As professional real estate investors, have you established a repair fund yet? Whether you invest in commercial real estate or residential rental properties, an emergency repair fund is vital to the successful management of your investment.
The best way to handle repair contingencies is to establish a repair fund. Each month a portion of your collected rent should be deposited into this fund…no exceptions. The rule of thumb should be 10%. If you own properties that are quite old or you are in an area with high repair costs you should increase that to at least 15%. Be warned, the problem with such a fund is that as the balance grows you will be tempted to use it for other things…don’t! If you are a seasoned investor you understand this. If you are a novice investor or fairly new in the industry, heed this warning. DO NOT touch this fund for any reason other than repairs. You will most assuredly regret it if you do otherwise. There is, however, an “easy” way to increase your repair fund contributions that I will briefly address later.
I talked to an experienced investor recently who owns a fair number of rental houses. He was in a tight bind due to major maintenance issues at several of his properties. He had never considered having a maintenance fund. He relied on a bank line of credit when he needed cash. For most of us, our credit lines were cancelled after the real estate collapse. Even though he has plenty of equity in his properties, he can no longer use them as a ready cash source. Unfortunately, he now relies on credit cards for emergencies. What a mistake! Credit cards carry the highest cost of money available. Money that should be going into a maintenance reserve is now going to pay the interest on his credit cards. His fear, and rightfully so, is that he is just one major repair away from financial catastrophe.
By the way, the “easy” way to increase your repair fund contributions is to accelerate your depreciation. Commercial real estate is depreciated over 39 years using a straight-line method. Residential rentals are depreciated over 27½ years using the same straight-line method. However, personal property, things like carpeting, cabinetry, specialty plumbing or electrical, and secondary lighting all qualify to depreciate over 5 years. Outside, things like the sidewalk, driveway, curbs, landscaping, and signage qualify to depreciate over 15 years. This method of depreciation is called Modified Accelerated Cost Recovery System, or MACRS.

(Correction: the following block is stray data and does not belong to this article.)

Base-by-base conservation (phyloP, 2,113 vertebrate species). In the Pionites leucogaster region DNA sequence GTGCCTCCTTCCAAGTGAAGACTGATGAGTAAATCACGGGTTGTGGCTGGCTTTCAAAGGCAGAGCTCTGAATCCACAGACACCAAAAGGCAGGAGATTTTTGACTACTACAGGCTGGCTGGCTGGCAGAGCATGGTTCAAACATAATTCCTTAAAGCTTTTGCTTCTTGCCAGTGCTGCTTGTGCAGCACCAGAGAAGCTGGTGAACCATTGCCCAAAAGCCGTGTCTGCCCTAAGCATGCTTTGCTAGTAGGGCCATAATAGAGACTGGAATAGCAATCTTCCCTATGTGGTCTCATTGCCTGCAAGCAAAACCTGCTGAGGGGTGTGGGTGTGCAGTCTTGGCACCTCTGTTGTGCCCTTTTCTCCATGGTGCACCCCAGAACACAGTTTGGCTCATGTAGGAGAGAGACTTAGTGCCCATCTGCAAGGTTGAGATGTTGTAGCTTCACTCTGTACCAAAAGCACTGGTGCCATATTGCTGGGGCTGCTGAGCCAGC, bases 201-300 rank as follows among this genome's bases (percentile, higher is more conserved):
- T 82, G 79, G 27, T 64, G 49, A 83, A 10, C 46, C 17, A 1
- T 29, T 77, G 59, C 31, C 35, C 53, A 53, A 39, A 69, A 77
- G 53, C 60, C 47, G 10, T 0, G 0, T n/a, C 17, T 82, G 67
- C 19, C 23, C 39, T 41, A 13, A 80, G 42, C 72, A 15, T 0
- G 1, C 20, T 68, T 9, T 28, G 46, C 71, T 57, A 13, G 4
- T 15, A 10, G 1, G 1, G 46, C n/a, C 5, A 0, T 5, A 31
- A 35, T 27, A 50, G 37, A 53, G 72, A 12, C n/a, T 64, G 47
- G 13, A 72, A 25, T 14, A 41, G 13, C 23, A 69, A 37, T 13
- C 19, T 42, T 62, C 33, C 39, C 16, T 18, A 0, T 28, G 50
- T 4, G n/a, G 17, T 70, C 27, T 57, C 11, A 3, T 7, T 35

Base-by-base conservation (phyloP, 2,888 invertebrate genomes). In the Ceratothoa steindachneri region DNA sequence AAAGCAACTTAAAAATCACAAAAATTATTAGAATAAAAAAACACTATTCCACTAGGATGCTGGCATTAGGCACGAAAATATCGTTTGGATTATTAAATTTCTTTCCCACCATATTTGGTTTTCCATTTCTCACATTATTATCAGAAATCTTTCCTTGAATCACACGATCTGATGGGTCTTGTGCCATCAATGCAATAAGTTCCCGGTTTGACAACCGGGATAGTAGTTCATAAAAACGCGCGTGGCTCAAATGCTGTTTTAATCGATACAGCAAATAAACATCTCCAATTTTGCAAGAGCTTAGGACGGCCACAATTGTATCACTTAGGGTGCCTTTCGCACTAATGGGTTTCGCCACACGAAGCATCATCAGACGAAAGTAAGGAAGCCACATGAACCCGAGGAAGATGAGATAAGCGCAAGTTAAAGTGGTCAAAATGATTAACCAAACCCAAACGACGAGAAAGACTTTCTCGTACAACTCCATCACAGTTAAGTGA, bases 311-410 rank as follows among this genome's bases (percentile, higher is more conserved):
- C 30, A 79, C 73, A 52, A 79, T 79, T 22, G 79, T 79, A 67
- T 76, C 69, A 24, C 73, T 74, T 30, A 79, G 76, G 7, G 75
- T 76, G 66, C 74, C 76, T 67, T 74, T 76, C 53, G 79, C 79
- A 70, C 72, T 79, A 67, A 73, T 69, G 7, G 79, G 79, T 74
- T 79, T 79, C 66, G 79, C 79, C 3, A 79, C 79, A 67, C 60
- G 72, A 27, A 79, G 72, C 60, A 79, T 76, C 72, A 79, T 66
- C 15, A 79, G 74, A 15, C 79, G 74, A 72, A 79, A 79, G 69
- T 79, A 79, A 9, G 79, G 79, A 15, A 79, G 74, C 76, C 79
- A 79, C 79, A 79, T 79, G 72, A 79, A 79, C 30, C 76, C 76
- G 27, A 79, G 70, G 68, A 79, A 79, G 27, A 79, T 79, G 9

Using the MACRS method accelerates depreciation on as much as 25% or more of your investment. For residential rental property, 15% to 25% is common to accelerate to 5- and 15-year depreciation. There is a procedure called “cost segregation” that the IRS says is required in order to accurately identify qualifying assets. Actually, the IRS states there is an underlying assumption that the study is performed by “qualified” individuals or firms, such as those employing “…personnel competent in design, construction, auditing, and estimating procedures relating to building construction” (PLR 7941002). Let’s look at an example: you bought 10 rental houses about 5 years ago with a total investment of $500,000. We perform cost segregation and identify 20% qualifying property. You now have an additional $100,000 in accelerated depreciation. If you are in a 30% income tax bracket you now have about $30,000 in tax credits or tax refund to apply to your repair fund. Would that make a difference?
It is an absolute certainty, if you own property there will be a needed repair sooner or later. Paint peels, plumbing problems, electrical shorts out, roofs leak, and so many more. These are small in comparison to the HVAC going out or major sewer problems. Don’t get caught with you pants down! Start your repair fund today! Every day delayed is a day closer to potentially losing a property because you had to sell it to raise the cash you need.
Contact us today if you have any questions on how to best get started.